Nahh! No argument really. Just an agreement that we disagree with what "historical" means in this case. Perhaps my take on it has to do with the way we term movies and books and whatnot that take place in the past (on this earth and not a parallel universe as in e.g. G.G. Kay's books) but have little to do with history. These are called "period books/movies" (my translation). They are set in the past, true, but have little or nothing to do with history.

I would term this particular movie a "fantasy" one however.True, it takes place in the past. True, it has supposedly something to do with a historical event. True, it seems to take so many liberties with the past and that particular event that watching it as a "historical" one would grate on my nerves (I saw the trailer again by the way; looks like the Spartans -who also seem to have a tendency to shout- threw the emissaries on a well thingy).
Watching in for the effects and the war-rhino and the matrix-like attack of the Spartans is another matter altogether.

I must afterall admit that it doesn't butcher history any worse than Hercules and Xena butchered mythology and it has much cooler effects.

My main problem is that being a history geek and knowing the event of the Persian wars really, really well (not that I had much choice on the matter) I will probably groan no matter what.

Plus, I cannot help wondering about what I've mentioned in my first post. WHY did Miller (Sin city I like by the way) have to use an actual event and set his comic in this earth?

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Post by Mofmog » Sat Feb 17, 2007 10:36 pm

I'm pretty sure the Iliad was pretty inaccurate but it's still pretty awsome.

If anything, this film is more "historical" in that it depicts certain events in a more "mythical" light, with more of a primordial bravado around it. I mean, did men really jump out of giant wooden horse statues (I KNOW I KNOW I KNOW)? Probably not, but it's still a really cool story.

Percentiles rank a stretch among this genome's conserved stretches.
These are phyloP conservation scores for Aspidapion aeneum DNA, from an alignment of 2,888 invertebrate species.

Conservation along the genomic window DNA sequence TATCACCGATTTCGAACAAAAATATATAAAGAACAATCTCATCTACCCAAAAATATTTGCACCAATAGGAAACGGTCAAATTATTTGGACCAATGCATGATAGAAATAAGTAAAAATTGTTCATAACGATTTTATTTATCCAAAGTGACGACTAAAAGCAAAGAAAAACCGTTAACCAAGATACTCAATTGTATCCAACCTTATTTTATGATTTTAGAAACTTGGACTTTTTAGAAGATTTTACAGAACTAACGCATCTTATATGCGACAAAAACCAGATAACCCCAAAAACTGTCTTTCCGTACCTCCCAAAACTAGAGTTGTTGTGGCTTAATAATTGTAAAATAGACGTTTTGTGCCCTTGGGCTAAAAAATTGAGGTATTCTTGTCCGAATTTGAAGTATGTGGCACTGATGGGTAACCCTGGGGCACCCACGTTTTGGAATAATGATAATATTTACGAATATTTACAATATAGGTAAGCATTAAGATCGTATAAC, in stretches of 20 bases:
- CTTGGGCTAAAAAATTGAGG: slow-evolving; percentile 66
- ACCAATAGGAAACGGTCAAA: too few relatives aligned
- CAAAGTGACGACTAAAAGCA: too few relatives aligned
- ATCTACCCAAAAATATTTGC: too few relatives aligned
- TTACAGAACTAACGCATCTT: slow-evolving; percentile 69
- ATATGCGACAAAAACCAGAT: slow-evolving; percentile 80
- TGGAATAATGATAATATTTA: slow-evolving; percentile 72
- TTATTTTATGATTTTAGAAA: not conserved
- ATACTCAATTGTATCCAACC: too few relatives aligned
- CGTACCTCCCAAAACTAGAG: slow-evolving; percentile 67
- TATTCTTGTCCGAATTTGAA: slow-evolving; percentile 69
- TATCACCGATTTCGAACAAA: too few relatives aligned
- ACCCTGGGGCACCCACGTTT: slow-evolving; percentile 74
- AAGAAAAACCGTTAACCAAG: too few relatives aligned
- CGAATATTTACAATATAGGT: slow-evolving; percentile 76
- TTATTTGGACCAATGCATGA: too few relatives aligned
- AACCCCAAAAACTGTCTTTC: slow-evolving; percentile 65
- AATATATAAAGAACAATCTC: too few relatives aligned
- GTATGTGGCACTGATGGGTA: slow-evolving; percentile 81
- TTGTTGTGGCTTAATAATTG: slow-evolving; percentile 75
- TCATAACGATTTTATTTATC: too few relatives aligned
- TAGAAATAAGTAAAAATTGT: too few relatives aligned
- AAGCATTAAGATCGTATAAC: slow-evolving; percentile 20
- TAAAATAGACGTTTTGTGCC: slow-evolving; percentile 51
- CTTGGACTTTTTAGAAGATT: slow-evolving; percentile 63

I think people are just really tired of the uber-complex character and are shifting more towards the idea of a "heroic ideal" that we see in "V for Vendetta" and in many ancient myths and stories.

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Post by IreneY » Sun Feb 18, 2007 9:58 am

With all due respect V is an uber-complex character if you ask me (especially in the comic) :)

And why depict the poor Persians as an Evil Empire? It wasn't an evil one really. And why depict the poor Spartans as bellowing barbarians? They weren't the most sophisticated people but ... Oh, and another thing: I am willing to bet good money that, when the Spartans -instead of the Athenians- commit the, well, crime of chucking the emissaries into a well, we are not supposed to boo.

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Post by Voxforascausa » Mon Feb 19, 2007 2:58 am

Man, they made some pretty funny things over at YTMND related to it.
http://thisisspartaaa.ytmnd.com/ is probably the only one you'd find funny, though.
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Post by IreneY » Tue Feb 20, 2007 7:31 am

That was funny indeed. As to the rest well, try me :D And if you (all) know of any good parody of ancient Greek whatever do tell me about it! I love good parodies and anything fun-related I enjoy (provided there IS some real humour involved).

Don't get me wrong: I don't consider everything related to history or ancient Greece or whatever sacred (or else I wouldn't have created a little home-made comic parody about Oedipus Rex in high-school :D). Parody is one thing: Not being able to come up with a fictional fantasy scenario yourself and using a "real" story and butchering it instead is quite another.

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Post by EgoIoYoEu » Sun Mar 11, 2007 1:04 pm

Ummmm.....that movie was DA BOMB! Just saw it last night on IMAX....easily the best movie I've seen in a year.
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Post by Paul » Sun Mar 11, 2007 2:09 pm

Saw it last night.

Visually stunning.

A bit over the top in places, but we are dealing with a Frank Miller comic book, er, pardon me, graphic novel here.

There were a few nods to historical accuracy, e.g., the character Ephialtes and the Phocians guarding the hidden pass.

I was, however, surprised to learn that Xerxes was in the avant-garde of research and experimentation in genetic engineering.

Cordially,

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Post by Amadeus » Sun Mar 11, 2007 6:09 pm